Sold some of The Firm last week, as it was a little of the way off ex-div but still riding high. Earlier this year I had decided everything was too high to invest any real money in my ISA, so a Capital-Gains bed and ISA operation was in order.
Looks like this year may not be such an uneventful one after all, and this Autumn may have opportunities in it, Syria fighting, thankfully in my optionion currently without UK involvement. It’s never good to get into a fight when you can’t picture what success looks like. As for tosspots like Toby Young rabble rousing with “We are all crisp-eating surrender monkeys now” get off you bloody high horse, mate. If you really want to go out and sort douchebags in the world why weren’t you sabre-ratting to get rid of Li’l Kim of North Korea, and Mugabe has some bad history too. Neverland and Lupulco have done a better job that I of deconstructing the shabby nature of Western involvement in Syria 😉
Then I took a few days out to poke around the Cotswolds and see some new stuff. Another one of those freebie holidays that comes with having control of my own time – I get to drive, Mrs Ermine gets to find out mob-grazing cows[ref]I’m scared of cows, so when I hear mob-grazing I think of seeing them over in a field and then like in the films there’s low music gathering speed, as head dip, snort, and then there’s an awful thundering of hooves as the herd charges as one mob and stampedes towards you. Apparently mob grazing isn’t that sort of mob[/ref] and I get to look at some attractive English countryside. I know George Monbiot really hates the English countryside, with some good reasons, but I happen to really love bits of it – indeed one of the things I found on retiring is appreciating the natural beauty[ref]George M would probably say the unnatural beauty[/ref] of the country I live in a lot more 😉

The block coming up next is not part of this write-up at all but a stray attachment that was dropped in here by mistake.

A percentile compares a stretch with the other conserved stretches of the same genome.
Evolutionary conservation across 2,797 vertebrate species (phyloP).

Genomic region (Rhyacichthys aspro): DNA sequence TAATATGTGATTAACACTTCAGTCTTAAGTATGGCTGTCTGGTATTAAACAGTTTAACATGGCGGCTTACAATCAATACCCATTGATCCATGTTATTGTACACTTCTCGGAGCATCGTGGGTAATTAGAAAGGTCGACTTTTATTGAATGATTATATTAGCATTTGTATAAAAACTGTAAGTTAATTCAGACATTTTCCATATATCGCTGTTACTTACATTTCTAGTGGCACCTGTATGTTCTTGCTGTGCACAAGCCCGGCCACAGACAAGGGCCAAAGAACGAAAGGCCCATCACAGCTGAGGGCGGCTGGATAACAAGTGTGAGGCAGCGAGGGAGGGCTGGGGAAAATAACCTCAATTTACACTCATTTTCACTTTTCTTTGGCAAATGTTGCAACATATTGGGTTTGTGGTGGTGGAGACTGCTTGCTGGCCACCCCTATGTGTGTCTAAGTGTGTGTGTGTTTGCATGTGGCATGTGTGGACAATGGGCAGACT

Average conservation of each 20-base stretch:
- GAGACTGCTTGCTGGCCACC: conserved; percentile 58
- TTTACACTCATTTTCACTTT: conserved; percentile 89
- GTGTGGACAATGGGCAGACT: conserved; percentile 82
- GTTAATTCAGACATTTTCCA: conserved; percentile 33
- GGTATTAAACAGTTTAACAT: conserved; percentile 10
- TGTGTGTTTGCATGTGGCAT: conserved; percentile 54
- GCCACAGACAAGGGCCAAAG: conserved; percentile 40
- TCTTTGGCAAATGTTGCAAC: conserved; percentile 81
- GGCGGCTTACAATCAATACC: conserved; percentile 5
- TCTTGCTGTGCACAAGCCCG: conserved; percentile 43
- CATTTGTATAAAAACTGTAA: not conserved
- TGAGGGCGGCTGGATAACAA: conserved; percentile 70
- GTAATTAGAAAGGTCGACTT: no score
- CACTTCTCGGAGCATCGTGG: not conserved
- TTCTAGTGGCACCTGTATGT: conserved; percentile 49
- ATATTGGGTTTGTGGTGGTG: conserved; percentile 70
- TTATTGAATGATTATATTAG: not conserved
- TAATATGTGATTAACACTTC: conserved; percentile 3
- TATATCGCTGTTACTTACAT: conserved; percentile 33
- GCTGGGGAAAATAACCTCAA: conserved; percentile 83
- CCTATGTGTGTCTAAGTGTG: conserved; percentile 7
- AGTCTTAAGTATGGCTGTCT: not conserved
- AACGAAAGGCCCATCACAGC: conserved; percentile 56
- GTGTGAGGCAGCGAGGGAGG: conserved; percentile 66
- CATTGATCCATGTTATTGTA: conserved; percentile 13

It was a time for enjoying some peace and early Autumn sunshine. I also felt the chill winds of inflation – I went for a gander at a National Trust Roman villa and was somewhat shocked to be charged £8.80 to get in. I certainly wasn’t in the mood to pay the extra charge to giftaid it (what’s that about, isn’t the point of Gift Aid that the taxman lobs in the extra?) which I forestalled by asking for a standard adult ticket. The staff had been trained well because nearly all the other visitors got soaked for the extra giftaid story which was well sold to the punters. I was amazed that so many families thought little of spending £24 – the middle may be squeezed but clearly not that squeezed if they are that easily talked into an extra 10%. It’s one of the things about simple living – I think more about my spending, and whether I am getting value for the transaction. I could easily afford the extra, but I figured the utility I was getting for my £8.80 was already borderline. I can’t really fill in the giftaid ticket with integrity, as a non-taxpayer though I doubt HMRC tests them 😉